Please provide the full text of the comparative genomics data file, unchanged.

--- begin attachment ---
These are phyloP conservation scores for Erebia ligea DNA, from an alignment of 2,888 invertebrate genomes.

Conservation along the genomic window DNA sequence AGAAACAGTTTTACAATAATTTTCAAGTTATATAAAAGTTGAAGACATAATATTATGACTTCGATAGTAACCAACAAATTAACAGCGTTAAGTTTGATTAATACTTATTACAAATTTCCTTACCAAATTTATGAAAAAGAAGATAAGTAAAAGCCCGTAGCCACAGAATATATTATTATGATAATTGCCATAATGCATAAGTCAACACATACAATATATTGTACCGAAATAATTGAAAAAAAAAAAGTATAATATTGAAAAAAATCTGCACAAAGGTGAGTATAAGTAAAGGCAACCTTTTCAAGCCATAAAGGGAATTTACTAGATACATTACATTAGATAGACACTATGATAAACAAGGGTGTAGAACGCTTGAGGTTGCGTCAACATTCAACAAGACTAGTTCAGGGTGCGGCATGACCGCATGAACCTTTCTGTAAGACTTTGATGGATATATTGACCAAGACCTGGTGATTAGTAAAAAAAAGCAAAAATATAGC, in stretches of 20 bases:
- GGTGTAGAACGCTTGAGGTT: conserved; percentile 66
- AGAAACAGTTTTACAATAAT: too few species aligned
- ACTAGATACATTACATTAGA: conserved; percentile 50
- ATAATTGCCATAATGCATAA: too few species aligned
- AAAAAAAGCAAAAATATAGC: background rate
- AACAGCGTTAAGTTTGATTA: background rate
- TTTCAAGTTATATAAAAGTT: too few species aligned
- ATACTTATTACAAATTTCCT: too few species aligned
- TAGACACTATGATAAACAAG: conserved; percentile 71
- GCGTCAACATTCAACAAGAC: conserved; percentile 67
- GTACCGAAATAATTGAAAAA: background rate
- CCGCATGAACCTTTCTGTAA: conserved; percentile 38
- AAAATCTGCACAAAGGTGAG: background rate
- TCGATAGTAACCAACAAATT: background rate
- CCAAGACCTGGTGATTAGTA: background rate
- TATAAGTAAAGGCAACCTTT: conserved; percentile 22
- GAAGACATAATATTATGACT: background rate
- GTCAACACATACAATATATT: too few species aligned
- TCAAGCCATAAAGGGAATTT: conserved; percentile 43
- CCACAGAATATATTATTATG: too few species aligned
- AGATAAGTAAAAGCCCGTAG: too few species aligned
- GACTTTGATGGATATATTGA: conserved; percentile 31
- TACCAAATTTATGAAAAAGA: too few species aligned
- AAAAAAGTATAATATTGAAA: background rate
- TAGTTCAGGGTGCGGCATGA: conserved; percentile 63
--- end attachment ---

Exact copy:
These are phyloP conservation scores for Erebia ligea DNA, from an alignment of 2,888 invertebrate genomes.

Conservation along the genomic window DNA sequence AGAAACAGTTTTACAATAATTTTCAAGTTATATAAAAGTTGAAGACATAATATTATGACTTCGATAGTAACCAACAAATTAACAGCGTTAAGTTTGATTAATACTTATTACAAATTTCCTTACCAAATTTATGAAAAAGAAGATAAGTAAAAGCCCGTAGCCACAGAATATATTATTATGATAATTGCCATAATGCATAAGTCAACACATACAATATATTGTACCGAAATAATTGAAAAAAAAAAAGTATAATATTGAAAAAAATCTGCACAAAGGTGAGTATAAGTAAAGGCAACCTTTTCAAGCCATAAAGGGAATTTACTAGATACATTACATTAGATAGACACTATGATAAACAAGGGTGTAGAACGCTTGAGGTTGCGTCAACATTCAACAAGACTAGTTCAGGGTGCGGCATGACCGCATGAACCTTTCTGTAAGACTTTGATGGATATATTGACCAAGACCTGGTGATTAGTAAAAAAAAGCAAAAATATAGC, in stretches of 20 bases:
- GGTGTAGAACGCTTGAGGTT: conserved; percentile 66
- AGAAACAGTTTTACAATAAT: too few species aligned
- ACTAGATACATTACATTAGA: conserved; percentile 50
- ATAATTGCCATAATGCATAA: too few species aligned
- AAAAAAAGCAAAAATATAGC: background rate
- AACAGCGTTAAGTTTGATTA: background rate
- TTTCAAGTTATATAAAAGTT: too few species aligned
- ATACTTATTACAAATTTCCT: too few species aligned
- TAGACACTATGATAAACAAG: conserved; percentile 71
- GCGTCAACATTCAACAAGAC: conserved; percentile 67
- GTACCGAAATAATTGAAAAA: background rate
- CCGCATGAACCTTTCTGTAA: conserved; percentile 38
- AAAATCTGCACAAAGGTGAG: background rate
- TCGATAGTAACCAACAAATT: background rate
- CCAAGACCTGGTGATTAGTA: background rate
- TATAAGTAAAGGCAACCTTT: conserved; percentile 22
- GAAGACATAATATTATGACT: background rate
- GTCAACACATACAATATATT: too few species aligned
- TCAAGCCATAAAGGGAATTT: conserved; percentile 43
- CCACAGAATATATTATTATG: too few species aligned
- AGATAAGTAAAAGCCCGTAG: too few species aligned
- GACTTTGATGGATATATTGA: conserved; percentile 31
- TACCAAATTTATGAAAAAGA: too few species aligned
- AAAAAAGTATAATATTGAAA: background rate
- TAGTTCAGGGTGCGGCATGA: conserved; percentile 63